Much as Leanne might dream about running her big Volvo at max gross, in the scheme of things, that’s obviously not feasible. She used to content herself with hitching up to a gooseneck trailer loaded with one or other of their pride and joys, and getting some heavylift fun driving to truck events. Having more recently sold the family trailer, in recent years her big buzz has been driving in a Diamond T and Scammell convoy, with Martin and her dad.
Thanks to her parking at shows, Leanne earned a reputation for professional standard, gently does it, millimetres-precise manoeuvring. Then again, she’s her father’s daughter. Having studied law at college, Leanne Booth began her working career in the office of a law firm, indicative of character traits that combine a serious attitude, diligent application and pedantic attention to detail. Her original ambition had been to specialise in transport law. She obtained her HGV licence at 21, and holds a Certificate of Professional Competence in Road Haulage. The ‘L plates’ artic she drove was a DAF CF 4×2 with three-axle trailer. She passed her Class C&E only a fortnight after passing her Class C.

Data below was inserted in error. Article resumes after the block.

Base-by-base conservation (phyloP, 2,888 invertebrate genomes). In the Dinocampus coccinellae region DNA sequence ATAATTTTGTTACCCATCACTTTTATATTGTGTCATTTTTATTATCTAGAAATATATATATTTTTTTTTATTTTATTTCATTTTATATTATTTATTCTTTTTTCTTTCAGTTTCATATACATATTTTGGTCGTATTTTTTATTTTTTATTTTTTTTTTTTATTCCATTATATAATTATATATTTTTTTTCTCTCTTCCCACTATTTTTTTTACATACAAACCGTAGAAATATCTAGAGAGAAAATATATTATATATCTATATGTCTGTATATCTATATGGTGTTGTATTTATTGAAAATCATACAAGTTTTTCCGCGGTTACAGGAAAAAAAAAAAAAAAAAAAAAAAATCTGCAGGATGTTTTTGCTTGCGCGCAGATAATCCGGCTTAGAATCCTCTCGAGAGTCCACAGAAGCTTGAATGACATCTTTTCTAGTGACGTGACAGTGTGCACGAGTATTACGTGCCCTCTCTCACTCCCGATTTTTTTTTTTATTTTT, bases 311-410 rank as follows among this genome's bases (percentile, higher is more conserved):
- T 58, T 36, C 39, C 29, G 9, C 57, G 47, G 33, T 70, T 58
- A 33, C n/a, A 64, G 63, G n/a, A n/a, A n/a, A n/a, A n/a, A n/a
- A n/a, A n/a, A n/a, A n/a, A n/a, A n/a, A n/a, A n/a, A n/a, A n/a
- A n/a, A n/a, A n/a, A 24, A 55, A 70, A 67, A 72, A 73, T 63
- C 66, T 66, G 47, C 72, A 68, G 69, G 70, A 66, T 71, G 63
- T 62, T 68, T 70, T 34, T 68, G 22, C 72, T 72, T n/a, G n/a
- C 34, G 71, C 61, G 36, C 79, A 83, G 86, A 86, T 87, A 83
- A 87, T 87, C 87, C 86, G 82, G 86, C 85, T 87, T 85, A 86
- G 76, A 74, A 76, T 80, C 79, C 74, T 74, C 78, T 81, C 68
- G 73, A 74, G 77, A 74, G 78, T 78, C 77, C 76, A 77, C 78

Predictably, Leanne’s ambitions switched from law to the prospect of a job in heavy vehicle operations. With a CV that ticked all the boxes, she spent some years with G&MJ Crouch & Son Ltd, the well-known Leicestershire heavy recovery and crane hire specialist. For the past five years, she’s worked in accounts administration with Millers Recovery, Preston – and like all Miller employees, has trained as a breakdown controller.
The boxes ticked, of course, include familiarity with heavy recovery. Leanne Booth’s first truck, acquired when a teenager, was a 1950s vintage ex-British Army Scammell Explorer heavy recovery 6×6. Like the Volvo and Scania, she knew it inside out. She not only worked on its restoration with her father, but also became well practiced using it in both a towing capacity for moving other trucks in the family yard, and craning engines and other heavy items for vehicles undergoing restoration.
Never on the road
Leanne never actually drove her Explorer on the road. But she had enough hands-on experience to know that, even though the six-cylinder Meadows petrol engine originally fitted to ‘Ten Tonne Annie’, had been replaced with a Cummins unit, the muscular demands of vehicles of its vintage more than match what they generate mechanically. In that respect, her Volvo and Scania were effortless gifts from the gods. Appropriately, the F12 is painted with the name Sleipner, the Norse god Odin’s eight-legged horse. The Scania was named Magni, god of strength, son of thunder-and-lightning, Thor.